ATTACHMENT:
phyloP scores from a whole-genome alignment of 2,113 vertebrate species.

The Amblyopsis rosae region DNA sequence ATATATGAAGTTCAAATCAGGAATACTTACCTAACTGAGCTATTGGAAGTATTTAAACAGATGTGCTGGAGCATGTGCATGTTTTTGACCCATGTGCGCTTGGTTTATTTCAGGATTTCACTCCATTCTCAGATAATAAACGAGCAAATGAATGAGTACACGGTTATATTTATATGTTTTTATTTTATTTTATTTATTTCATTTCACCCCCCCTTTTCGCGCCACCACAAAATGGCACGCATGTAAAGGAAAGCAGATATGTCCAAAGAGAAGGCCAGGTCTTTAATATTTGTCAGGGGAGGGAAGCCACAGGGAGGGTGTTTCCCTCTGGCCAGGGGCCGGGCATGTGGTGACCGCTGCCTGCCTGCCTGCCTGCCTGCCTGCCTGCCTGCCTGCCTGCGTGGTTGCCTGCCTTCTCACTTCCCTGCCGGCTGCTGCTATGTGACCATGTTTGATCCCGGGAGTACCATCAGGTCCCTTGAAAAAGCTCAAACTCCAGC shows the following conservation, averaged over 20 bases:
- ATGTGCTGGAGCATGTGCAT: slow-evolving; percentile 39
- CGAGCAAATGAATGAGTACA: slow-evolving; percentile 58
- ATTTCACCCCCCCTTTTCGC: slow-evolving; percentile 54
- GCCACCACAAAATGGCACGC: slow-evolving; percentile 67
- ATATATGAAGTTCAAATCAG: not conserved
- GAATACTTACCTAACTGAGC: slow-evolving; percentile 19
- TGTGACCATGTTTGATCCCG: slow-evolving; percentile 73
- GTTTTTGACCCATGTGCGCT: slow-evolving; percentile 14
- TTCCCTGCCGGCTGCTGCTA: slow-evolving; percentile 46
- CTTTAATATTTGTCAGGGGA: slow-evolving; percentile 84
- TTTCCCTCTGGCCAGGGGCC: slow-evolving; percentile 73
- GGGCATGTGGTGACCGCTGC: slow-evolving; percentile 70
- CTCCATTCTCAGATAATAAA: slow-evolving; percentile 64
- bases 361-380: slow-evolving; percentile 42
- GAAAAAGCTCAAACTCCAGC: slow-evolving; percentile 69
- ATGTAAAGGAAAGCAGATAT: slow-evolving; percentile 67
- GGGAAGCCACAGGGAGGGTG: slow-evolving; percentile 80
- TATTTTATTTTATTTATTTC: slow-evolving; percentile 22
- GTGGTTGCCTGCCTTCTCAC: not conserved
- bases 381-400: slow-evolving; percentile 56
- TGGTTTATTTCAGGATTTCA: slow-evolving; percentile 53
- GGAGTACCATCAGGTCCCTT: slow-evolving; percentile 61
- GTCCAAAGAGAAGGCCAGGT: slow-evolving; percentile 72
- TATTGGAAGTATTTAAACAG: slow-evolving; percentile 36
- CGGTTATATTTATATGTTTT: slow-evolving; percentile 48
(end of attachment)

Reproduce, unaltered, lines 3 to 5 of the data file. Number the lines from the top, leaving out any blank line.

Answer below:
- ATGTGCTGGAGCATGTGCAT: slow-evolving; percentile 39
- CGAGCAAATGAATGAGTACA: slow-evolving; percentile 58
- ATTTCACCCCCCCTTTTCGC: slow-evolving; percentile 54